Throughout March we will explore research design, with a focus on theory and conceptual frameworks. Find the unfolding series here. This post is from this month’s Mentor in Residence, Sharon Ravitch.
Qualitative research design is, most basically, the way that you, as a researcher, articulate, plan for, and set up the doing of your study. Research design is the overall approach to how a researcher (or research team) bridges theory and concepts with the development of research questions and the design of data collection and analysis methods for a specific study. A research design is based on an integration of the theories, concepts, goals, contexts, beliefs, and sets of relationships that shape a specific topic. In addition, it is shaped by responding to the realities and perspectives of participants and contexts of a study. In a solid qualitative research design, framing theory and key constructs are clearly explicated, and methods are built out of theory in ways that reflect prior learning. This theoretical examination of core concepts/constructs in the study sets the stage for a rigorous, systematic process of gathering and analyzing data. Every aspect of a study, from early development of guiding research questions to selection of setting and participants to the micro and macro contexts that shape all of this, interacts in dynamic ways that reflect the lived complexity and intersectionality of human beings in the social world.
As illustrated in Figure above, the qualitative research design process begins with your research topic. Sometimes, this can be determined by a setting, group of people, or phenomenon that you are interested in studying. Once you have determined what you want to study, you explore fields, concepts, contexts, and theories that help you to understand what you want to know more about and what is already known about this topic. The guiding research questions, which are cultivated through structured processes of learning, reflecting, and engaging in dialogue with a range of thought partners, are central to all aspects of research design. The centrality of research questions to every facet of the research is the reason why it is vitally important to understand each of the core constructs of your research questions. Furthermore, because researchers are responsive to phenomena, realities, and contexts of a study, research questions may get refined over time. This requires a mindset that allows you to not only work hard to refine a set of research questions and a matching research design early on, but also to adopt an approach to research that is ongoingly flexible about, and responsive to, the realities in the setting once the study begins.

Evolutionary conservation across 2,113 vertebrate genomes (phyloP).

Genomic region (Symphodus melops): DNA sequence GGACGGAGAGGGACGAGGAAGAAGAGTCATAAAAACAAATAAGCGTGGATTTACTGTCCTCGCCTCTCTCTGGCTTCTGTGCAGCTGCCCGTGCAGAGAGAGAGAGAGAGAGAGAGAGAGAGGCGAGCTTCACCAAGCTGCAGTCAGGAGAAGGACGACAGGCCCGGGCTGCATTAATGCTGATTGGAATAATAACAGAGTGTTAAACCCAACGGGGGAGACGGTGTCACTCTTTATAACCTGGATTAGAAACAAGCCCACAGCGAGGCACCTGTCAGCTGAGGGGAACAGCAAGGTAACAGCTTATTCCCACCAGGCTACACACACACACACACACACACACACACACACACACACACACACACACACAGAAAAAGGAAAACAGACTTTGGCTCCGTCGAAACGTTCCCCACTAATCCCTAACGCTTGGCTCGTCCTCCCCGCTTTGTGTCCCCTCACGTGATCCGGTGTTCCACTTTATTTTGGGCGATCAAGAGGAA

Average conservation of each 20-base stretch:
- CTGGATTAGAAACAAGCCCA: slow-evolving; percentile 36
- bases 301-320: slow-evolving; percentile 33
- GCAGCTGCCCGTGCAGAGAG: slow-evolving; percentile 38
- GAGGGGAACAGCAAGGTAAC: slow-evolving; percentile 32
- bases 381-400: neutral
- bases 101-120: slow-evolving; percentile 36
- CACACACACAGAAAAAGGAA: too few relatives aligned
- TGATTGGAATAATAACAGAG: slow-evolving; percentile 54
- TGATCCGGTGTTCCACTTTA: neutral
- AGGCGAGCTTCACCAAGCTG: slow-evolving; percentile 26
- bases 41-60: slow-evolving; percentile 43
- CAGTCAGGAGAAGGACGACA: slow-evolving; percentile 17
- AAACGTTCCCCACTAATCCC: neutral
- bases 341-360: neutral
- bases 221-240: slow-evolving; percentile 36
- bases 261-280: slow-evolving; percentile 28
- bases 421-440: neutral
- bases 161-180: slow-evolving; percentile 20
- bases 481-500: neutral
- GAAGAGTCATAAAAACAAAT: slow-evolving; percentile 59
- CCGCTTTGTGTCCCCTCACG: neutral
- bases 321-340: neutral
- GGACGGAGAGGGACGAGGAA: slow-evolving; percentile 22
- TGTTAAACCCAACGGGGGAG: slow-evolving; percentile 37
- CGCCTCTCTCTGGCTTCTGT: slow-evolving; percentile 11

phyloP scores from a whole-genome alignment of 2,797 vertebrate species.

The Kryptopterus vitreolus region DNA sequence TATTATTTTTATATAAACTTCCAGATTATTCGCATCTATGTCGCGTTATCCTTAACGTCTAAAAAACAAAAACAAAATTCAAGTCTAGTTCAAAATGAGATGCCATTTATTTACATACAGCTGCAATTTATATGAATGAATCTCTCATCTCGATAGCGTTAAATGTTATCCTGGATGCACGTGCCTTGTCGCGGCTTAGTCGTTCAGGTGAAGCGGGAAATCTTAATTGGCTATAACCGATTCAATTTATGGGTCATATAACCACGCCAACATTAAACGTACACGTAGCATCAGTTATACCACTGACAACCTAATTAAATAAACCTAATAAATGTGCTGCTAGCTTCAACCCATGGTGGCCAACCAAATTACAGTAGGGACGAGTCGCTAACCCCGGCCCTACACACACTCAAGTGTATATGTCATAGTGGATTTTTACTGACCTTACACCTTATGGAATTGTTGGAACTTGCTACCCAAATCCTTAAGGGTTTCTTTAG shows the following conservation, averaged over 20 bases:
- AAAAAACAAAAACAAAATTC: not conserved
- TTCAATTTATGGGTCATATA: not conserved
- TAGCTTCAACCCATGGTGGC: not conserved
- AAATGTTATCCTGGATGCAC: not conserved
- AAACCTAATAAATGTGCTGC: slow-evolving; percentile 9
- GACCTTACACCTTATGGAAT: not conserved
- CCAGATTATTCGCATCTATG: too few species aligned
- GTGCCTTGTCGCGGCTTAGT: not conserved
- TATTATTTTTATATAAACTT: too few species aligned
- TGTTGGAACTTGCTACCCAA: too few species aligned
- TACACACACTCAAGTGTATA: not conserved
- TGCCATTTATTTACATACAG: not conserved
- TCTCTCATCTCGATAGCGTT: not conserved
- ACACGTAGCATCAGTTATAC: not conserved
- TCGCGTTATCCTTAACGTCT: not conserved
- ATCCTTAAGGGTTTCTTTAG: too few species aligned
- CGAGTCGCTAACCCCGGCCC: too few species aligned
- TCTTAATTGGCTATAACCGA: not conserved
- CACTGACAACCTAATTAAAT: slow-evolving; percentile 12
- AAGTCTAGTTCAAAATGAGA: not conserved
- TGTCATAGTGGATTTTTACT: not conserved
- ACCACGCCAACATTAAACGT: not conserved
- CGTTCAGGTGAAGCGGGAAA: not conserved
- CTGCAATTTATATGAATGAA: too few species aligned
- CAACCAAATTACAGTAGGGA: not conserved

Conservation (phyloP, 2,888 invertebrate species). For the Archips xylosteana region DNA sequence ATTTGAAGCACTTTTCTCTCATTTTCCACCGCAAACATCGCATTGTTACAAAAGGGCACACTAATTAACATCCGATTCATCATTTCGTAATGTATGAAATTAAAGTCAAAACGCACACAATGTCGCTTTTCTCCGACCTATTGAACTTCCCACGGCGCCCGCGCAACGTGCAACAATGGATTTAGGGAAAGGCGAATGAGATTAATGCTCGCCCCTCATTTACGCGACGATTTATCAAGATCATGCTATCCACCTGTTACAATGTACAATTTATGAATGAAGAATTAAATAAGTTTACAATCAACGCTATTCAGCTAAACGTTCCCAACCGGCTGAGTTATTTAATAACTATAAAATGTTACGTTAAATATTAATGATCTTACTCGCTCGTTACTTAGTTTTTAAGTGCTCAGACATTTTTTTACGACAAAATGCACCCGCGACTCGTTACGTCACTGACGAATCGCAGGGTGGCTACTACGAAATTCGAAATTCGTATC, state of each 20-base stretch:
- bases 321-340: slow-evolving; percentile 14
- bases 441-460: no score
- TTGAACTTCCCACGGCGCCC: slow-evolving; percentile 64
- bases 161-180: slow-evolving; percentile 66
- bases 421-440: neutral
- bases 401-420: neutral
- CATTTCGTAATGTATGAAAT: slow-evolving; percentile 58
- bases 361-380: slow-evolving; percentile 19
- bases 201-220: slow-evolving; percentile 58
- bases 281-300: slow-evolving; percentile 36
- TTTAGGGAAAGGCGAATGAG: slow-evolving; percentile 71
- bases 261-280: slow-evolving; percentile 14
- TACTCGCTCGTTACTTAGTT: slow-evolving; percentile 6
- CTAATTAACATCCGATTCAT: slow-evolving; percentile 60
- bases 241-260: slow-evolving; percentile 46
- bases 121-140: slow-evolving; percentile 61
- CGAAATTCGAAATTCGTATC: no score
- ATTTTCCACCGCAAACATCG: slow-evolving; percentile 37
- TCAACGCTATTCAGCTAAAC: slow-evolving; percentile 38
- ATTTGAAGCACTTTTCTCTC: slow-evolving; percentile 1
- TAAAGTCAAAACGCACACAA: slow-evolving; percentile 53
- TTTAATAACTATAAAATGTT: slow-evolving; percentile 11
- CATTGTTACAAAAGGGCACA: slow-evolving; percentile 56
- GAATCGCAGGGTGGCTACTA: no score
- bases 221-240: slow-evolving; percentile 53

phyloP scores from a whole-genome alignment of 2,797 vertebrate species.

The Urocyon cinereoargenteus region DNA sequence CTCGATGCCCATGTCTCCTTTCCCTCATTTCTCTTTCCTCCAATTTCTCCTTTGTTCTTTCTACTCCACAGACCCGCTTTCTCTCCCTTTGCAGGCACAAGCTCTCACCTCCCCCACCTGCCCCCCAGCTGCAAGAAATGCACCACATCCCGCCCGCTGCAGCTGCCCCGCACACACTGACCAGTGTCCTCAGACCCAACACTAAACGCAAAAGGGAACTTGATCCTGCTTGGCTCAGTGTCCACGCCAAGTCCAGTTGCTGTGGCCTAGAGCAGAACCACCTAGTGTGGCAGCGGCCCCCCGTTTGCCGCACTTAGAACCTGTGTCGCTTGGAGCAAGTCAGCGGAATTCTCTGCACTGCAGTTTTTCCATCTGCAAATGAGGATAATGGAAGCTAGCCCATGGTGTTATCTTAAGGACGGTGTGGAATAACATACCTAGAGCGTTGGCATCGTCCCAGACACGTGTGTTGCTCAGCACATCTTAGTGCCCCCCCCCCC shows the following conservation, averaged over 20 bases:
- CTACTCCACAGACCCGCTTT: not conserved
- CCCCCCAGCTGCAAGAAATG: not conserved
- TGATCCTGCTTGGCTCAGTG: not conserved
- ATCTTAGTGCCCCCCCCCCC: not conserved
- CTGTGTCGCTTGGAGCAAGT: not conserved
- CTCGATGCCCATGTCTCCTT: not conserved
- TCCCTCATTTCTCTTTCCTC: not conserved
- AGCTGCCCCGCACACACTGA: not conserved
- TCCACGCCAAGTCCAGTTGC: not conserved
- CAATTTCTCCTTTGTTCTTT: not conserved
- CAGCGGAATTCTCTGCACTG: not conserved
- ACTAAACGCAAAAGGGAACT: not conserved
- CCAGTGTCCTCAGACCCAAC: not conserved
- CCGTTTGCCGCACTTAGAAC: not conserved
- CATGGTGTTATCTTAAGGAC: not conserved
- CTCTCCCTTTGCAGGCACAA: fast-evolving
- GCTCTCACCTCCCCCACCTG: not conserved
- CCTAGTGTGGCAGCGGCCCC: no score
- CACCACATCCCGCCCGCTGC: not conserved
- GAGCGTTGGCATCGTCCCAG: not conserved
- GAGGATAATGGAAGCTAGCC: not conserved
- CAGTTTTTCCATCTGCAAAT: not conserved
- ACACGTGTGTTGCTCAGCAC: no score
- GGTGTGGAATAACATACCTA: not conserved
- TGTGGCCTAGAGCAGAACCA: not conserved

As with research questions, the overall research design process is inductive so that data collection and analysis processes can evolve to reflect real-time learning. This can include making changes to data collection methods. It can also mean that data analysis is not only summative, or at the end of data collection (as is commonly the case), but is employed as a generative design tool that begins with formative analysis early on that shapes subsequent data collection and continues throughout a study. As data are collected and analyzed, aspects of the research design may change to respond to emerging learnings and contextual realities.
Data collection and analysis should not be seen as two separate phases in the research process; they are iterative and integral to all aspects of qualitative research design. The notion of the “inseparability of methods and findings” (Emerson, Fretz, & Shaw, 1995)[i] means that how a study is structured and how data are collected are directly related to the nature and quality of the data and therefore the analyses and findings that emerge from the research. This is an important example of how connected all aspects of the research process are. This connected aspect of the qualitative research process highlights the need for flexible research design. Qualitative research design ideally involves simultaneous processes of “collecting and analyzing data, developing and modifying theory, elaborating or refocusing the research questions, and identifying and addressing validity threats” (Maxwell, 2013, p. 2). Qualitative research design is fluid, flexible, interactive, and reflexive (Maxwell, 2013; Ravitch & Carl, 2019). Your role, as a researcher, is to connect (and reconnect) the dots between all of these intersecting parts (not as a lone researcher or sole interpreter, but with thought partners and through participant validation ).